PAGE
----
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More on diet and risk of gout

Clinical bottom line

Red meat and seafood consumption are associated with an increased risk of gout, while purine-rich vegetables and total protein are not. Low-fat dairy products, on the other hand, are associated with a decreased risk. It is clearly not simply that high purine content in food is bad for gout.


Reference

HK Choi et al. Purine-rich foods, dairy and protein intake, and the risk of gout in men. NEJM 2004 350:1093-1103.


Background

Patients with gout are usually advised to avoid purine-rich foods, or to limit intake of animal protein, but the evidence for this reducing recurrence of gout is poor. One study has reported on the relationship between reported intake of purine-rich foods, dairy foods and protein and the incidence of gout.

Study

This was a large, prospective cohort study involving 49,150 men, aged 40 to 75 years, who completed a questionnaire about diet, medical history and medications in 1986, and who did not have gout. The questionnaire inquired about consumption of over 130 foods and beverages over the past year, and was updated in 1990 and 1994. For analysis, the average daily intake of each food group was categorised into quintiles. At baseline and every two years afterwards, participants provided information about weight, medications and medical conditions. Follow-up was more than 90%.

Results

There were 730 confirmed new cases of gout (using ACR criteria) during the 12 years of follow-up. The incidence increased with age, peaking between 55 and 69 years.

Purine-rich foods

Increased consumption of meat was associated with an increased risk of gout, but for individual types of meat only beef, pork and lamb as a main dish had this association. Increased consumption of seafood was also associated with an increased risk of gout, and all individual items carried this risk. Increased consumption of purine-rich vegetables was not associated with increased risk of gout, either as a group or individually.

Dairy products

Increased consumption of dairy products was associated with a decreased risk of gout, and was due to a decreased risk associated with consumption of low-fat products such as skimmed milk and low-fat yogurt.

Table 1. Relative risk of gout for different food groups

Food group
Relative Risk* per additional daily serving
meat
1.21 (1.04 to 1.41)
seafood
1.07 (1.01 to 1.02)
purine-rich vegetable
0.97 (0.79 to 1.19)
low-fat dairy
0.79 (0.71 to 0.87)
full-fat dairy
0.99 (0.89 to 1.10)
* multivariate relative risk

 

Protein

Total protein intake and animal-protein intake were not associated with risk of gout. Increased consumption of vegetable-protein or dairy-protein was, however, associated with decreased risk.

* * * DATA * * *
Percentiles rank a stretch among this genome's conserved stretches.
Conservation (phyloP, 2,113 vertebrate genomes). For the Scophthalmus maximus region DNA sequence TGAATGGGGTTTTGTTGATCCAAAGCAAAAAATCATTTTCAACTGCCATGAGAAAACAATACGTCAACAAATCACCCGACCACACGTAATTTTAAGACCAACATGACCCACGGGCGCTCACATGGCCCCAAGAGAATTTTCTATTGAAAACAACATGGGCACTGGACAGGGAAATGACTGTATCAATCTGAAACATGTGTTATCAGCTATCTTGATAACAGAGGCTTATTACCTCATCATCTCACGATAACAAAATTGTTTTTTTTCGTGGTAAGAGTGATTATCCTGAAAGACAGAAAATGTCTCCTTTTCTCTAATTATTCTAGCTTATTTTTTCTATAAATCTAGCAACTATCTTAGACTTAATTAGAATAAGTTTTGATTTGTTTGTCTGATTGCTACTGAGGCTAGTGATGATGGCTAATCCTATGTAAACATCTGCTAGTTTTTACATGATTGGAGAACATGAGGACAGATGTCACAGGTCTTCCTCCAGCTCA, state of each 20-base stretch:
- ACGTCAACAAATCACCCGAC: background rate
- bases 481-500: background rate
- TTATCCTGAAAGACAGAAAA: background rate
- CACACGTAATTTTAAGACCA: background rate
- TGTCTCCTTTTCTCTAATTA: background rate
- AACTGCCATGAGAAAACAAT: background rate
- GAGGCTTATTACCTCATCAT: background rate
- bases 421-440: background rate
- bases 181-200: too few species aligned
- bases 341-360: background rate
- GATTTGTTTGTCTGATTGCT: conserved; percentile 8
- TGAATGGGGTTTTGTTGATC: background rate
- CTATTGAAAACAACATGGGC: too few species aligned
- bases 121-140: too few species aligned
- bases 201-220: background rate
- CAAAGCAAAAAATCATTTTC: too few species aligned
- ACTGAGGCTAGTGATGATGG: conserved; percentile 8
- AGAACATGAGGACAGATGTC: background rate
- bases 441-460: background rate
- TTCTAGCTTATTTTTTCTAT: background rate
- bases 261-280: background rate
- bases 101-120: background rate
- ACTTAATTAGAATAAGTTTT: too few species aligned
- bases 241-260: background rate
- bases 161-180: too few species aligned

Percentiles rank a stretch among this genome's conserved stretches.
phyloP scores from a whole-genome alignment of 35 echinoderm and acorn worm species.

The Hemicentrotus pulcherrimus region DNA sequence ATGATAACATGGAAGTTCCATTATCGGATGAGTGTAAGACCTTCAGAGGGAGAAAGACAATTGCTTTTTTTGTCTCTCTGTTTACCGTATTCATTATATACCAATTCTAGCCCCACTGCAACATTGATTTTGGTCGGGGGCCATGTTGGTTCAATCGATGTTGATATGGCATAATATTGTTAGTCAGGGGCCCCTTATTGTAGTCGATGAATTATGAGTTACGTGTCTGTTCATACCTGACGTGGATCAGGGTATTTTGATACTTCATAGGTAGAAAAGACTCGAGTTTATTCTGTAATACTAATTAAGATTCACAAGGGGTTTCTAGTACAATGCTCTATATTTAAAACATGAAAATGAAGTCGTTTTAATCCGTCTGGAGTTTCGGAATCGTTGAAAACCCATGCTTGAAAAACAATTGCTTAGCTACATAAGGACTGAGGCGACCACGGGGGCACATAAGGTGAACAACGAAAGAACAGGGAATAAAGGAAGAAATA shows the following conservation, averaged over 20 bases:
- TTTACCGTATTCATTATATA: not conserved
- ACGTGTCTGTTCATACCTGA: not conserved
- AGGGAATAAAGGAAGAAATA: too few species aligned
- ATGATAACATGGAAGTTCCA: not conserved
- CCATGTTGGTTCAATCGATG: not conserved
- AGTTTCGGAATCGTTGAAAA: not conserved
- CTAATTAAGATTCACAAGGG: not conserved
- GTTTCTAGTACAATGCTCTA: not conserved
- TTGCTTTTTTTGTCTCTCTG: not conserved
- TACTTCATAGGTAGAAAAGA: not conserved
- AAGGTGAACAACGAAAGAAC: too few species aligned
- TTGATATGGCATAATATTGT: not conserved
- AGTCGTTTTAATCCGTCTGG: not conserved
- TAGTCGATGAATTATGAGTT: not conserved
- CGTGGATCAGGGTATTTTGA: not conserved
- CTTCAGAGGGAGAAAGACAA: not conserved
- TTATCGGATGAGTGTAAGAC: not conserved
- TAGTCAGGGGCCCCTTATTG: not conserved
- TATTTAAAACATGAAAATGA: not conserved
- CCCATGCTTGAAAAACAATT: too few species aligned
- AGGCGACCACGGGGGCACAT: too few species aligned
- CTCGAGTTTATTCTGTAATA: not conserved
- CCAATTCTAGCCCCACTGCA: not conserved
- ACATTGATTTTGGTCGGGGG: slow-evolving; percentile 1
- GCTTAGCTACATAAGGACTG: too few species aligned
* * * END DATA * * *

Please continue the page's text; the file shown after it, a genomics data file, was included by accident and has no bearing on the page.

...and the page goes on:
Table 2 Relative risk of gout according to protein consumption

Source of protein
Relative Risk* for highest compared with lowest quintile
total protein
1.07 (0.84 to 1.36)
animal protein
0.96 (0.74 to 1.23)
vegetable protein
0.73 (0.56 to 0.96)
dairy protein
0.52 (0.40 to 0.68)
* multivariate risk

 

Body mass and alcohol

Body mass index and alcohol consumption did not affect associations between the risk of gout and most dietary factors. The association with increased seafood intake, however, was stronger for men with body mass index less than 25 compared to 25 or more.

Definition of gout

When the analysis was repeated using increasingly specific definitions of gout (self-reported, ACR criteria, crystal-proven), the magnitude of the associations with different food groups tended to increase, but null associations remained null.

Comment

Evidence of links between purine-rich diets and gout has been based on metabolic experiments assessing the effect of short-term loading of purified purines on serum uric acid levels. This prospective study looks at real food in real people and uses a clinical, rather than surrogate, endpoint. Although a cohort study cannot prove cause and effect, this does provide clinically useful information.

Red meat and seafood consumption are associated with an increased risk of gout, while purine-rich vegetables and total protein are not. Low-fat dairy products, on the other hand, are associated with a decreased risk. It is clearly not simply that high purine content in food is bad for gout. Other factors including genetic susceptibility, the quantities of individual purines, their bioavailability, and the effects of cooking and processing are probably also playing their part.